This Etext was prepared for Project Gutenberg by Anthony Matonac. Version 11 proofreading and corrections by Paul Selkirk, February 2002.
THE PATCHWORK GIRL OF OZ
by L. FRANK BAUM
Affectionately Dedicated to my young friend Sumner Hamilton Britton of Chicago
Through the kindness of Dorothy Gale of Kansas, afterward Princess Dorothy of Oz, an humble writer in the United States of America was once appointed Royal Historian of Oz, with the privilege of writing the chronicle of that wonderful fairyland. But after making six books about the adventures of those interesting but queer people who live in the Land of Oz, the Historian learned with sorrow that by an edict of the Supreme Ruler, Ozma of Oz, her country would thereafter be rendered invisible to all who lived outside its borders and that all communication with Oz would, in the future, be cut off.
The children who had learned to look for the books about Oz and who loved the stories about the gay and happy people inhabiting that favored country, were as sorry as their Historian that there would be no more books of Oz stories. They wrote many letters asking if the Historian did not know of some adventures to write about that had happened before the Land of Oz was shut out from all the rest of the world. But he did not know of any. Finally one of the children inquired why we couldn't hear from Princess Dorothy by wireless telegraph, which would enable her to communicate to the Historian whatever happened in the far-off Land of Oz without his seeing her, or even knowing just where Oz is.
That seemed a good idea; so the Historian rigged up a high tower in his back yard, and took lessons in wireless telegraphy until he understood it, and then began to call "Princess Dorothy of Oz" by sending messages into the air.
Now, it wasn't likely that Dorothy would be looking for wireless messages or would heed the call; but one thing the Historian was sure of, and that was that the powerful Sorceress, Glinda, would know what he was doing and that he desired to communicate with Dorothy. For Glinda has a big book in which is recorded every event that takes place anywhere in the world, just the moment that it happens, and so of course the book would tell her about the wireless message.
And that was the way Dorothy heard that the Historian wanted to speak with her, and there was a Shaggy Man in the Land of Oz who knew how to telegraph a wireless reply. The result was that the Historian begged so hard to be told the latest news of Oz, so that he could write it down for the children to read, that Dorothy asked permission of Ozma and Ozma graciously consented.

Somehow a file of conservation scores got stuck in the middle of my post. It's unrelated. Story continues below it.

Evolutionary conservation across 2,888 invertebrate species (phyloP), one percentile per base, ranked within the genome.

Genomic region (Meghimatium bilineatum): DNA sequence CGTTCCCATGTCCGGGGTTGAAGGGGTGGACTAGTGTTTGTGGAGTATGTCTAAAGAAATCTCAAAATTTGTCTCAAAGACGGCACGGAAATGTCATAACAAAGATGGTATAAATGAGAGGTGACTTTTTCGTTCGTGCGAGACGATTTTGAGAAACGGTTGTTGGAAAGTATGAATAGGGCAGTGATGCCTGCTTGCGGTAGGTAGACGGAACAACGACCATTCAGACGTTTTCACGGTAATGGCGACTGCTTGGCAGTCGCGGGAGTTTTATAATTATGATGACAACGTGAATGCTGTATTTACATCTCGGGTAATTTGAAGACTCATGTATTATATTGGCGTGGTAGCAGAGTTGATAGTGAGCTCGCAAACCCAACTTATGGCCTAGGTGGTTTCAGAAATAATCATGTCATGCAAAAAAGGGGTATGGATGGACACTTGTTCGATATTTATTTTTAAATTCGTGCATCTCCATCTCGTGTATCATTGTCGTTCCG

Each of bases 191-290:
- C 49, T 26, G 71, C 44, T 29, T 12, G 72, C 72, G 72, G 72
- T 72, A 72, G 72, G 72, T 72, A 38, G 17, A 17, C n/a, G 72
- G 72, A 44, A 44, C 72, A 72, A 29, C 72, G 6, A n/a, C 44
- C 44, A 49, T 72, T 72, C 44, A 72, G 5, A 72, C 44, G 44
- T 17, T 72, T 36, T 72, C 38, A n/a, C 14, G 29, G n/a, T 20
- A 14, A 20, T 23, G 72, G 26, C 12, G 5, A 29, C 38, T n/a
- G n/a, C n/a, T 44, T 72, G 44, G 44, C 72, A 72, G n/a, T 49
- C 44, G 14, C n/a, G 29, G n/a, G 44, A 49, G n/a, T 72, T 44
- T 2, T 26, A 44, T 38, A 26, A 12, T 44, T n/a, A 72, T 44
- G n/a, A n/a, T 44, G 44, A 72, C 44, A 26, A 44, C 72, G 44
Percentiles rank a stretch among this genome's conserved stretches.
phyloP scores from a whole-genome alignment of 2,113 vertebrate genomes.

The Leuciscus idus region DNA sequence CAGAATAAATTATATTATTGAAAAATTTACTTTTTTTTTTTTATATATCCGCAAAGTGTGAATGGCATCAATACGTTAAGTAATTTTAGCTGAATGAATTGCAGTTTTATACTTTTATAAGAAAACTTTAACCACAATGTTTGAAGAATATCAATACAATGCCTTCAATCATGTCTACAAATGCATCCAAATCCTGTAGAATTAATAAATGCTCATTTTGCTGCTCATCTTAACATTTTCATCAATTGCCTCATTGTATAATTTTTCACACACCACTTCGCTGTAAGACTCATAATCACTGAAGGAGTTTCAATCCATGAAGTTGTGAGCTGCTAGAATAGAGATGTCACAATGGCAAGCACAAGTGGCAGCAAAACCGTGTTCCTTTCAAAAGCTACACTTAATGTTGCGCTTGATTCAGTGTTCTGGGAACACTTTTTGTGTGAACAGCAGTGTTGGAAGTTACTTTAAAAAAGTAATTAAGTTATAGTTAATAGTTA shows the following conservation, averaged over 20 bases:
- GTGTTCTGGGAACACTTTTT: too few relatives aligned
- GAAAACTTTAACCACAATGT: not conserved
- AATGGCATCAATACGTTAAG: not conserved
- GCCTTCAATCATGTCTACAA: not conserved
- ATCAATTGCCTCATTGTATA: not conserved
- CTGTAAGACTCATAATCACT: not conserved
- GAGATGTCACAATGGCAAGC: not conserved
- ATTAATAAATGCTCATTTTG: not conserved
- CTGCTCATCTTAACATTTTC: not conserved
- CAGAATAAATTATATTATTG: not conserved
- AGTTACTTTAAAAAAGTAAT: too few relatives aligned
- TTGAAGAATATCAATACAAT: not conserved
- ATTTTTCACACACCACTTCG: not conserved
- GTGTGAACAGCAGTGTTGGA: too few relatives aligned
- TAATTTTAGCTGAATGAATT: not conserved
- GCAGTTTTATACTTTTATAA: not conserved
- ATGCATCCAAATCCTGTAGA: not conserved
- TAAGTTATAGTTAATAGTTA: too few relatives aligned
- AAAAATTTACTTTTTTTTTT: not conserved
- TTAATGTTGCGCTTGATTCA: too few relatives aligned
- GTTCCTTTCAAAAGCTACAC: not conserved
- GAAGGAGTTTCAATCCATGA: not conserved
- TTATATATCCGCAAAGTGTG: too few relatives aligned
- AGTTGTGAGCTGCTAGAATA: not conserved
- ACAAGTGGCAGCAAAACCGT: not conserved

That is why, after two long years of waiting, another Oz story is now presented to the children of America. This would not have been possible had not some clever man invented the "wireless" and an equally clever child suggested the idea of reaching the mysterious Land of Oz by its means.
L. Frank Baum.
"OZCOT" at Hollywood in California
LIST OF CHAPTERS 1 - Ojo and Unc Nunkie 2 - The Crooked Magician 3 - The Patchwork Girl 4 - The Glass Cat 5 - A Terrible Accident 6 - The Journey 7 - The Troublesome Phonograph 8 - The Foolish Owl and the Wise Donkey 9 - They Meet the Woozy 10 - Shaggy Man to the Rescue 11 - A Good Friend 12 - The Giant Porcupine 13 - Scraps and the Scarecrow 14 - Ojo Breaks the Law 15 - Ozma's Prisoner 16 - Princess Dorothy 17 - Ozma and Her Friends 18 - Ojo is Forgiven 19 - Trouble with the Tottenhots 20 - The Captive Yoop 21 - Hip Hopper the Champion 22 - The Joking Horners 23 - Peace is Declared 24 - Ojo Finds the Dark Well 25 - They Bribe the Lazy Quadling 26 - The Trick River 27 - The Tin Woodman Objects 28 - The Wonderful Wizard of Oz
The Patchwork Girl of Oz
Ojo and Unc Nunkie
"Where's the butter, Unc Nunkie?" asked Ojo.
Unc looked out of the window and stroked his long beard. Then he turned to the Munchkin boy and shook his head.
"Isn't," said he.
"Isn't any butter? That's too bad, Unc. Where's the jam then?" inquired Ojo, standing on a stool so he could look through all the shelves of the cupboard. But Unc Nunkie shook his head again.
"Gone," he said.
"No jam, either? And no cake--no jelly--no apples--nothing but bread?"
"All," said Unc, again stroking his beard as he gazed from the window.
The little boy brought the stool and sat beside his uncle, munching the dry bread slowly and seeming in deep thought.
"Nothing grows in our yard but the bread tree," he mused, "and there are only two more loaves on that tree; and they're not ripe yet. Tell me, Unc; why are we so poor?"